Saturday, February 25, 2012

Oscar Memory: A Life in the Movies

Tomorrow night we wallow once again in the soft porn of fame, fashion and film clips, half-watching Academy Awards to movies most of us haven’t seen and artisans we never heard of.

Yet, again this year amid the usual scene stealers, some of them canine, I will be thinking of a college classmate who devoted his life to being an anonymous foot soldier in that dream brigade.

One of these years, the Academy may want to devote the appropriate screen time of several seconds to the memory of all those Unknown Extras.

In the 1982 movie “Tootsie,” Dustin Hoffman in drag is auditioning for a soap opera when the producer asks, “I’d like to make her look a little more attractive. How far can you pull back?”

With no hesitation, the cameraman answers, ”How do you feel about Cleveland?”

That was the high point of my friend Les Goldman’s acting career—-in truth, it was almost all of it. He was still getting small royalty checks at his death several years ago. The only other remains of decades on film sets, in overheated halls and freezing streets are glimpses of him as human scenery in hundreds of movies.

You have to dig deep to find his name in the Internet Movie Data Base to learn he once was in judges’ robes for the first episodes of “Law and Order” in the early 1990s.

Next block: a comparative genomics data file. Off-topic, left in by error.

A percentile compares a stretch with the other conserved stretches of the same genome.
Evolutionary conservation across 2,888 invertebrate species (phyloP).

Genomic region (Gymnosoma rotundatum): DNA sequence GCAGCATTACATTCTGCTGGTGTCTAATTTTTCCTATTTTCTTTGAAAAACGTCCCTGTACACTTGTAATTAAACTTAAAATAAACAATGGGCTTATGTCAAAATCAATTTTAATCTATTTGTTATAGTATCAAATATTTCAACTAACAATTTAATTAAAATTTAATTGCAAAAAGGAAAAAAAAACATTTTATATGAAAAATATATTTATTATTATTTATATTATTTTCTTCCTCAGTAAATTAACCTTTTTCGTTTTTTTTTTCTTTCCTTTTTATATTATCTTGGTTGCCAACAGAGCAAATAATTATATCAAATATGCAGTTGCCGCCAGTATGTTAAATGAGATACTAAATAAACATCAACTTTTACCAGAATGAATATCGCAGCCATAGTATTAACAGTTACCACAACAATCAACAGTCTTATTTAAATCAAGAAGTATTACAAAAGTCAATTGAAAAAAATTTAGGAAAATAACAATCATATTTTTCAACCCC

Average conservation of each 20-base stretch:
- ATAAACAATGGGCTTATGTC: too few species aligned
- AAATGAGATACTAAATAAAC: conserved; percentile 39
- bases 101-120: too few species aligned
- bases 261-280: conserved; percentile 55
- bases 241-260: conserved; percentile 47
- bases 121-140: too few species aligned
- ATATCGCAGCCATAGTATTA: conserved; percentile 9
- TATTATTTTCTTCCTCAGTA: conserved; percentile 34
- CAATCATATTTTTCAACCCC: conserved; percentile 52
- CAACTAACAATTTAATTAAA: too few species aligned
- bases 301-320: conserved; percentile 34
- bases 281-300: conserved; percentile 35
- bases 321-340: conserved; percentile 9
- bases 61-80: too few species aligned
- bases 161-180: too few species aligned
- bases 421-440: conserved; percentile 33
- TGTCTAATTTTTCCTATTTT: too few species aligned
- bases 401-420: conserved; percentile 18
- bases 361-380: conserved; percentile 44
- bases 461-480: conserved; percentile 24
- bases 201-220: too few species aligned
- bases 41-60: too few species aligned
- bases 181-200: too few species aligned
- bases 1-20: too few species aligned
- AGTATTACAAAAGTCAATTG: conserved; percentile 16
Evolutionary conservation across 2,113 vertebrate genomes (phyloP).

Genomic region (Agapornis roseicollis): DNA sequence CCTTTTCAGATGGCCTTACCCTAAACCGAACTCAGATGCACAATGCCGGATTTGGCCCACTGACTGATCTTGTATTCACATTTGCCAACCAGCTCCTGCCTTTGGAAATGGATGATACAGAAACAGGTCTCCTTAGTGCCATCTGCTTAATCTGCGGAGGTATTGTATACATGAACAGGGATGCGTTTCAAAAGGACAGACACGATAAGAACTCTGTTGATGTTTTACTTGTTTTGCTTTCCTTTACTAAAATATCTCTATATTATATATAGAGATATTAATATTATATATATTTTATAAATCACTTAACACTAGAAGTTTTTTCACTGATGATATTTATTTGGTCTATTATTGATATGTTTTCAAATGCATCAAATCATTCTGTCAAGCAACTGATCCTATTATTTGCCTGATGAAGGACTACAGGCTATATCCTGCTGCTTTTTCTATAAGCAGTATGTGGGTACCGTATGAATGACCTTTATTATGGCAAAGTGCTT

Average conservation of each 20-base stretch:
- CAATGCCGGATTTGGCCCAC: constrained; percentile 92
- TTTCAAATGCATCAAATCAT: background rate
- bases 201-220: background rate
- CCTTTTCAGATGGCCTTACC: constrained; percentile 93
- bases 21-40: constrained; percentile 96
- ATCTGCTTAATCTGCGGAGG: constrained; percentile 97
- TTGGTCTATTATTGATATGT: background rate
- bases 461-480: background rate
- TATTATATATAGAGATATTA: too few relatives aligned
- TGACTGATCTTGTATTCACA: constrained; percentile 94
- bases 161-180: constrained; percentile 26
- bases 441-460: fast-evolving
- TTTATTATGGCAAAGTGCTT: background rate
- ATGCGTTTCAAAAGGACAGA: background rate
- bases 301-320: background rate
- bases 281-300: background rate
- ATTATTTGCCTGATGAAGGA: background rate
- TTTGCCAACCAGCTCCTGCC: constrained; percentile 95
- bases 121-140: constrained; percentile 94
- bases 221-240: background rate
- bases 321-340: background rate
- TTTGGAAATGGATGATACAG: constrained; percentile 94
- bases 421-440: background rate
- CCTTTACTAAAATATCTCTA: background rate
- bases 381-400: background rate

As sons of immigrants, Les and I spent our childhoods in dark movie houses, watching how people behaved and talked in places where the ways of our parents would never do. The movies taught us how to be American.

After World War II, he went to law school, passed the bar but never practiced. It was only on movie sets doing extra work after joining the Screen Actors Guild that he found his calling in a world that had enchanted us as kids.

Once, when I asked if there wasn’t a better way of spending days and nights than sipping stale coffee and schmoozing for a small check and no credit, he answered with the classic punchline, “What? And give up show business?”

He was still doing it well into his seventies, sharing a joke with Jack Nicholson here, teasing Kim Basinger there while the lights and cameras were being readied. When the film was ready to roll, he moved back, staying in character and out of the spotlight. In the era of no-shame reality shows, Les made an art of fading into the background.

Now, on sleepless nights, I can always find him in an old movie, part of a crowd in “9½ Weeks” or “Cotton Club” or, my favorite, behind a deli counter in “When Harry Met Sally” while Meg Ryan shows Billy Crystal how women fake an orgasm.

With Meg moaning and customers staring, the camera keeps circling and, in the background, there is Les in a long white apron ignoring the hubbub and solemnly slicing salami, never looking up—-as always, staying in character, keeping it real, making the scene work.

He never gave up show business.

Update: At this year’s Oscars, an eerie moment for me when a montage of past movie moments ends with the “When Harry Met Sally” scene, showing Les Goldman clear as day at the center rear of the frame between Meg Ryan and Billy Chrystal, before the camera shifts to another Extra, director Rob Reiner’s mother, at another table to deliver the punchline at Meg’s gyrations, “I’ll have whatever she’s having.”

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